The Sword in the Stars
The Dark Sea Annals #1
By: Wayne Thomas Batson
5/5 Stars (And possibly on the favorites shelf)
What: A former assassin sees the chance to redeem himself by finding the prophesied savior of Myriad.
Recommended to those who like: Fantasy, Darker stories, Christian
It’s probably no secret to any of you that I’m a fan of Wayne Thomas Batson. I’ve reviewed many of his books on the blog, such as Dreamtreaders and Isle of Swords. I love the stories he writes—they’re filled with adventure, a touch of Christianity, and a look deep into the heart. He also introduced me to one of my favorite Christian bands, called Theocracy, which blends some hard-hitting theology with power metal. (AKA, it’s probably not what you’re hearing on your local Christian radio station. However, if you’re willing to try something different, I’d recommend “Hide in the Fairytale”, “30 Pieces of Silver”, or “Theocracy” as starter songs).
*Clears throat awkwardly*. Anyways, I was supposed to be talking about The Sword in the Stars, which tells the tale of Alastair Coldhollow. He’s certainly not the person you’d expect the First One to choose for finding the redeemer of Myriad. He’s a former captain of the Wolfguard—the most elite group of killers in all of Myriad—and he’s addicted to the most vile drink ever concocted. Nevertheless, he’s sure that he’s been chosen to find the promised Halfainin. But even if he does find the Halfainin, will the kingdoms of Myriad be able to survive the storm of invaders that are bearing down from without and the treachery within their own ranks?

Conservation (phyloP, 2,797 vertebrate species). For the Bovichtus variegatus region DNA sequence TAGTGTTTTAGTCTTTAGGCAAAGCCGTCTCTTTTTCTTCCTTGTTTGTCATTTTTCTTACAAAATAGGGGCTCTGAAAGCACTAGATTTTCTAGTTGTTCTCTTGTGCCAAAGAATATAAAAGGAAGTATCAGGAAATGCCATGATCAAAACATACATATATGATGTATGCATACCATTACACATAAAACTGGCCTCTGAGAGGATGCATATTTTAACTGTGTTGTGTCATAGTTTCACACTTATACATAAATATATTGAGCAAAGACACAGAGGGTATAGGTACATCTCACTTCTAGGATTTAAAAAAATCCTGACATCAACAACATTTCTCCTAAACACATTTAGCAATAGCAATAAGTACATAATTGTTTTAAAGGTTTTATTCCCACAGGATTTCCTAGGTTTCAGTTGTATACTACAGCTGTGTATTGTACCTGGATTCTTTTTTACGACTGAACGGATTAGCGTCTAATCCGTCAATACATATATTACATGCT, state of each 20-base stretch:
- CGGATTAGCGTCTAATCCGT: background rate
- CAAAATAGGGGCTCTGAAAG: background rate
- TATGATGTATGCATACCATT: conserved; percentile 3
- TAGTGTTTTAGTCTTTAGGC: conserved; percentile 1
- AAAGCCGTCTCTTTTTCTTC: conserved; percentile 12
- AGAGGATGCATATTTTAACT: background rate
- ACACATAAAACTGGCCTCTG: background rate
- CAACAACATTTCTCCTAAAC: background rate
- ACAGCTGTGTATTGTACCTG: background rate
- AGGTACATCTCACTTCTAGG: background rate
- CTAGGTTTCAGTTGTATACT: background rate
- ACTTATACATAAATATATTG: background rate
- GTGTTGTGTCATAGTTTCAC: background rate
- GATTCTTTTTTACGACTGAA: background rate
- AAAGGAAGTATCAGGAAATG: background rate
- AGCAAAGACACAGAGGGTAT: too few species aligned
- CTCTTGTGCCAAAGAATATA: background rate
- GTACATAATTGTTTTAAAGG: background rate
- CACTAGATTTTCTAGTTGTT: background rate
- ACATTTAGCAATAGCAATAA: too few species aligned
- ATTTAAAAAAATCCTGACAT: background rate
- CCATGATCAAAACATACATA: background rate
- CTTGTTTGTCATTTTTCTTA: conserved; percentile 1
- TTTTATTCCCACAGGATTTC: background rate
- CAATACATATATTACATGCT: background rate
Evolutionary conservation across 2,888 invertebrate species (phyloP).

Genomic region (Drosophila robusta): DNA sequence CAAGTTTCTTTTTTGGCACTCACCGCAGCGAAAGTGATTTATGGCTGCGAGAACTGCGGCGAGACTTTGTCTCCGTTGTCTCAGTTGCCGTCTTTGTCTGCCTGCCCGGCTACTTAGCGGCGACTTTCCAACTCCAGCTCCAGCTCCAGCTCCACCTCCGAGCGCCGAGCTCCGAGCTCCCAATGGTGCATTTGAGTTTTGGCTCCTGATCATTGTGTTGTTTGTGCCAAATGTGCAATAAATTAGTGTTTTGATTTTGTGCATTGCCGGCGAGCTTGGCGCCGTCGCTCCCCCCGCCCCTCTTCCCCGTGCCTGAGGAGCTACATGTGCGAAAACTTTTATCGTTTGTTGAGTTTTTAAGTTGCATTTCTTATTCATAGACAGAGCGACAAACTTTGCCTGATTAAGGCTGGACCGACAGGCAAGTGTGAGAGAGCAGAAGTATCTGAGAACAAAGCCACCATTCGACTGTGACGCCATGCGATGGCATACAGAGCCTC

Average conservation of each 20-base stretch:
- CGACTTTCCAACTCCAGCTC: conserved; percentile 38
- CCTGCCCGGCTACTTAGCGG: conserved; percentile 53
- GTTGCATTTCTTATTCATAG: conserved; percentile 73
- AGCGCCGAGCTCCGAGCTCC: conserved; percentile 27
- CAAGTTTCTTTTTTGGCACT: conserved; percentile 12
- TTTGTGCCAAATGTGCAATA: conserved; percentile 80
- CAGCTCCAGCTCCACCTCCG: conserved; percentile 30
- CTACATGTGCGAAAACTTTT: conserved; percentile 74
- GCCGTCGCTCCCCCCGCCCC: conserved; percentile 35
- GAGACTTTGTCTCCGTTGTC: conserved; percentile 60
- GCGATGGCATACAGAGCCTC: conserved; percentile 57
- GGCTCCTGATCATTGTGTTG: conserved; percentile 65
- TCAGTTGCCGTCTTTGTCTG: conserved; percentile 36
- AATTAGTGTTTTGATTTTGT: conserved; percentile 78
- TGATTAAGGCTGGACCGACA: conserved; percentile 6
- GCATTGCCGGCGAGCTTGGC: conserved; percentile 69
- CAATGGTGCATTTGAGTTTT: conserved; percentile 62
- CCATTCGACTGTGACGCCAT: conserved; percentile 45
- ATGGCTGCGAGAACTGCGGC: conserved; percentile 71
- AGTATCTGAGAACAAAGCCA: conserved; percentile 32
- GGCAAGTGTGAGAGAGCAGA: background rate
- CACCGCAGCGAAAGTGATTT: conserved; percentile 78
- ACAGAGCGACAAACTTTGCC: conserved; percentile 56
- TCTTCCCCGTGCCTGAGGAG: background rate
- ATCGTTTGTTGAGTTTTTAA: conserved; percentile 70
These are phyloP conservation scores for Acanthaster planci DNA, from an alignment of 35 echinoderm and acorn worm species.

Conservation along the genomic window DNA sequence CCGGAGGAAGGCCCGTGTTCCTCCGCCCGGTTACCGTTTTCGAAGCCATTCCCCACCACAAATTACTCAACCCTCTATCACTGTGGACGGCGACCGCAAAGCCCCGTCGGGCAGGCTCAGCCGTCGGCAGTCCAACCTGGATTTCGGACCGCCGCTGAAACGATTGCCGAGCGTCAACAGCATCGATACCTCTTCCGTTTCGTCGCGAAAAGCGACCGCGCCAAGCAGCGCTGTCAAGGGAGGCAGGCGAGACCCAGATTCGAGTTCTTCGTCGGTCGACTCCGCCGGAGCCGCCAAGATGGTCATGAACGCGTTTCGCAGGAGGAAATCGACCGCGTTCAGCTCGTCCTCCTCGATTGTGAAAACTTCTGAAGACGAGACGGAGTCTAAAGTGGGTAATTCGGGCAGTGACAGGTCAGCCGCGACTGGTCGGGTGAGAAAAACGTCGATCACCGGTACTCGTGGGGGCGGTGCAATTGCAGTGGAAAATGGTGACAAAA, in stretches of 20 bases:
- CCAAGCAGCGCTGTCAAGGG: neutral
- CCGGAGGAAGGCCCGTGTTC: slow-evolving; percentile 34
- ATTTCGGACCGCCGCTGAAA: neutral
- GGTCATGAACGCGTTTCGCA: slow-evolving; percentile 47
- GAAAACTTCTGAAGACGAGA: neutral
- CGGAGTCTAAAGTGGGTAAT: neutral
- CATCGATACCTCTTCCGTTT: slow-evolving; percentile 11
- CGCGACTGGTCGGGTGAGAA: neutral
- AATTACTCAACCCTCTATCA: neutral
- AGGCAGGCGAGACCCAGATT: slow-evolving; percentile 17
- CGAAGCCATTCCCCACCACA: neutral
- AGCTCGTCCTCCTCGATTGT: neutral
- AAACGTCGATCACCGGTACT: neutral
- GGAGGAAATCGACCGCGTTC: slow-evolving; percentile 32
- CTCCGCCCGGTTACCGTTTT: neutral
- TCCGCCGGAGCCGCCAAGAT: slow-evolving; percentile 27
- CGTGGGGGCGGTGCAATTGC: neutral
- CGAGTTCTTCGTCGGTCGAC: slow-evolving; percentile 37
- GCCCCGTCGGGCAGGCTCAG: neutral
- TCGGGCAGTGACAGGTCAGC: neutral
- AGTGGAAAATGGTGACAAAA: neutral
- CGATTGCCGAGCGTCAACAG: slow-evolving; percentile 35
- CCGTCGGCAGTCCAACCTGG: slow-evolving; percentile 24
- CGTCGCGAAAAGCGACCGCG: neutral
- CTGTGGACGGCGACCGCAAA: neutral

The resulting story is a dark one—I would only recommend it to mature teens and up for fantasy violence and just overall creepiness of the story. However, the darkness contrasts nicely with the light of the First One’s promises.
It would be really easy for such a clear-cut good vs. evil story to become preachy or predictable. However, Mr. Batson does a wonderful job of making sure that even the good guys have their believable flaws.
While some plot elements were predictable, there were also some nice twists to the story. I can’t think of a point past about 50 pages in where I didn’t want to keep reading or was tempted to put the book down.
The worldbuilding was perhaps the crown of the story—it even avoided falling into the dragons, elves, and dwarves trap that fantasy tends to wedge itself into. A job well done!
The Bottom Line: Excellent worldbuilding, good characters, and a quick plot combine for a fantasy story that would be a nice pick for more mature readers.